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Burndown Applications: Considerations for a Successful Spring

Many of our winter annual weeds have started to green up and grow during the latter half of March. Before long, they will begin to dramatically increase their vegetative growth before reproducing later in the spring.  When the weather allows, anhydrous ammonia and dry fertilizer applications will be on the priority list. However, let’s not forget the importance of timely herbicide applications, and the value that a spring burndown can bring when managing tough to control weeds.

With the fluctuating fall conditions across much of the territory, winter annual weeds have had a head start in some geographies, while in others, weed development may be much slower. Many areas did not have a harsh winter to suppress growth of these weeds, so it’s important to not let them get too far along in their growth cycle. If left unmanaged this spring, weeds can get out of hand quickly and management of weed escapes may warrant a second herbicide application. Earlier burndown applications will ensure that we get control of our winter annual weeds while they are small, before they get to a growth stage that is much more difficult to manage.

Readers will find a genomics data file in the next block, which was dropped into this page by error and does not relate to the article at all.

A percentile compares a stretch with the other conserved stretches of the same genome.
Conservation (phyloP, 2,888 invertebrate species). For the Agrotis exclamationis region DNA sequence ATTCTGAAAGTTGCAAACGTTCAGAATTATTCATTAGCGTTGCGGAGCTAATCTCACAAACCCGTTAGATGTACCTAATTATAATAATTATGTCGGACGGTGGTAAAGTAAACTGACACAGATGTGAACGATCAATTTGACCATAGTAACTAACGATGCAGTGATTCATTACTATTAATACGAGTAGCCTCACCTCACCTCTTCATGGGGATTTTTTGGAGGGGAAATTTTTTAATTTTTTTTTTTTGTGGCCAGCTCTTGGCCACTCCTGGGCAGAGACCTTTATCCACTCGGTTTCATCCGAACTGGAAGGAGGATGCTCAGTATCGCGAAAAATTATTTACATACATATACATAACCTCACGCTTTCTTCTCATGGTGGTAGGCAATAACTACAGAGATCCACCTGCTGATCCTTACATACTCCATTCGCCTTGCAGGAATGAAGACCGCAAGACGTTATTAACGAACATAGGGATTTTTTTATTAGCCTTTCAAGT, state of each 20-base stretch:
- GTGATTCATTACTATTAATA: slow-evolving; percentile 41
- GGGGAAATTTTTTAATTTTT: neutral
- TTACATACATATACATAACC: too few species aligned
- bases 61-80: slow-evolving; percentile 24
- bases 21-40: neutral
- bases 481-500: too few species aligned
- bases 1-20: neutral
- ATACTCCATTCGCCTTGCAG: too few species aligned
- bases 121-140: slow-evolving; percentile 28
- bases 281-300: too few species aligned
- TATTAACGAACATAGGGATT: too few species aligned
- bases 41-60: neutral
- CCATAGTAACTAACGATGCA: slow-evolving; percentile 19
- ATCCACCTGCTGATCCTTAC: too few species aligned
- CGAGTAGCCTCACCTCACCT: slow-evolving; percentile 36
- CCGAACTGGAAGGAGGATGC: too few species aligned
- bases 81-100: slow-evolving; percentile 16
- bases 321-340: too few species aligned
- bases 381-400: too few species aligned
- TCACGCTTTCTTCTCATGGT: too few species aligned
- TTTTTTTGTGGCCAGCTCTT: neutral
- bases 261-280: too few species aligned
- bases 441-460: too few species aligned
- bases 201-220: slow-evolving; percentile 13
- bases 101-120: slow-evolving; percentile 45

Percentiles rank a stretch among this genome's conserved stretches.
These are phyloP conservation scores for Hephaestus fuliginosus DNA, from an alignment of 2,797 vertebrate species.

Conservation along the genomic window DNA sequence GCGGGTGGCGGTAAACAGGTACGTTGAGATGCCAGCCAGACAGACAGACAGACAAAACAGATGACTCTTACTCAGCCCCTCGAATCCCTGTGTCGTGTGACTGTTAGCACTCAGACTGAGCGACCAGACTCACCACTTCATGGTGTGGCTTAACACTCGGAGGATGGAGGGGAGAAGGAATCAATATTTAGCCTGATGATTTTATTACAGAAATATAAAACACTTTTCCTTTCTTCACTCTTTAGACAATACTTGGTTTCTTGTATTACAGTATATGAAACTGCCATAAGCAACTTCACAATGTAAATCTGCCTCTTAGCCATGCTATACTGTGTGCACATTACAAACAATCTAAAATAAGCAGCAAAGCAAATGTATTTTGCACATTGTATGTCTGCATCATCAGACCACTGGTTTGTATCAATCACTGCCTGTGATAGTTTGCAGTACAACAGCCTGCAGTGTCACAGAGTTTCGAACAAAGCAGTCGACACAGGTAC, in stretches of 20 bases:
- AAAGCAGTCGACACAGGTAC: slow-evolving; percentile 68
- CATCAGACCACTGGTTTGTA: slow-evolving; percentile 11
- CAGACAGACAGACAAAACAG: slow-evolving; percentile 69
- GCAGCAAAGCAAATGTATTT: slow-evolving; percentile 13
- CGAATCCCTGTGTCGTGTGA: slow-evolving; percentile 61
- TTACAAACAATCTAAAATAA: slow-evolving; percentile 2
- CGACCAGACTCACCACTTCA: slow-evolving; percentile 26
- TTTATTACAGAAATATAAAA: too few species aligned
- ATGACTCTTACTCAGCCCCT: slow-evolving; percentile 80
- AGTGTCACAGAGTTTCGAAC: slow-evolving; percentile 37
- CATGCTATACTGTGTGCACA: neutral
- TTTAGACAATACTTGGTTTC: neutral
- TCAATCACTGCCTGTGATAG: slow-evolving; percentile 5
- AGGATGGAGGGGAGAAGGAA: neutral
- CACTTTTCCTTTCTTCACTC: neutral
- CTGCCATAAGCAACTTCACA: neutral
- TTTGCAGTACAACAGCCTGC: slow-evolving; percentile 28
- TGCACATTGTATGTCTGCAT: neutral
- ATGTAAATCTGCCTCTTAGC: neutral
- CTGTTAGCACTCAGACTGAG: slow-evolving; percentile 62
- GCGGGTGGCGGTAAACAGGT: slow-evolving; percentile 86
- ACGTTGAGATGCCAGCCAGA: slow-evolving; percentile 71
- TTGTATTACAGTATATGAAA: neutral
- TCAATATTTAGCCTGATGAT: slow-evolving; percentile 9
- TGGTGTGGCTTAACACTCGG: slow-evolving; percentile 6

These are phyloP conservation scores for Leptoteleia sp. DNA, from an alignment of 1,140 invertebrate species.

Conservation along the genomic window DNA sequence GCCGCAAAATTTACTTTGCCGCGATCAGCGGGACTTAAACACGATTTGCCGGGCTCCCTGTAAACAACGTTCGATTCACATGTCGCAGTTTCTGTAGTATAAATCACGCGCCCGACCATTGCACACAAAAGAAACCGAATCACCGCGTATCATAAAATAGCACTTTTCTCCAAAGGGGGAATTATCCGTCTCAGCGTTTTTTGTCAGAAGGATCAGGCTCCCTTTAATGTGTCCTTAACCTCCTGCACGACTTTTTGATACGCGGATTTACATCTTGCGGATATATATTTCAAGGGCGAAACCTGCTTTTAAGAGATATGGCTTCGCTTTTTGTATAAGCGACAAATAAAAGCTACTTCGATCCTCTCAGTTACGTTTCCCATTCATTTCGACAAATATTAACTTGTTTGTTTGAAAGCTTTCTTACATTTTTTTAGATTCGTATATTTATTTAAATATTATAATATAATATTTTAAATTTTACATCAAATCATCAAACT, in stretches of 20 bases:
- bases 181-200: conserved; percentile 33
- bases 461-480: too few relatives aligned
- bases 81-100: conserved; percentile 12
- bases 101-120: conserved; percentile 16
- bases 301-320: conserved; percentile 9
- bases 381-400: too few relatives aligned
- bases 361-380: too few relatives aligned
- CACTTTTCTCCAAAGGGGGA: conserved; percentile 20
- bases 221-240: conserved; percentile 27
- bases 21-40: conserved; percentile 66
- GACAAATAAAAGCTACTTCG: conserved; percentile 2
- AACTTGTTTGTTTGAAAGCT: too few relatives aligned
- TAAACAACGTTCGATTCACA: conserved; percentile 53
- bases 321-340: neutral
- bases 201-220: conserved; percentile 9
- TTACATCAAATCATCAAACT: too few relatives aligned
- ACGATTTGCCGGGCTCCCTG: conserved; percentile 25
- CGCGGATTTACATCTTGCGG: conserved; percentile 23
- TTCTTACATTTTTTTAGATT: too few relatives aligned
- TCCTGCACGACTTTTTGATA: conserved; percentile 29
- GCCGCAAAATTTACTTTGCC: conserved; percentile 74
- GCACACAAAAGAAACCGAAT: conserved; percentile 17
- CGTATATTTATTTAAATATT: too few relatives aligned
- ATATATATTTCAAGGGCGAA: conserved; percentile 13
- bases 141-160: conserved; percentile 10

When thinking about our herbicide options, make sure to use multiple effective sites of action.  Additionally, pay attention to the air temperature at the time of application when managing emerged weeds. Burndown herbicides are much more consistent if the nighttime temperatures stay well above freezing and the daytime temperatures reach at least 50 degrees Fahrenheit. This ensures that the plant is actively growing and can translocate the herbicide to the site of action. Burndown applications that are combined with residual herbicides can help minimize the number of winter annual weeds that may emerge prior to planting.  This may be a good option for growers who have a seedbank that contains many winter annuals or large seeded broadleaves that are early emerging.  In addition, as we get closer to planting, a residual herbicide may be added to manage driver weed species, such as waterhemp.  The residual herbicide to manage waterhemp will be more effective when applied closer to planting. However, if we delay our burndown application for too long, winter annual weeds such as marestail may become too large to be controlled.  We need to find the best timing that ensures control of emerged weeds while being close enough to planting to get the best value from residual herbicides.

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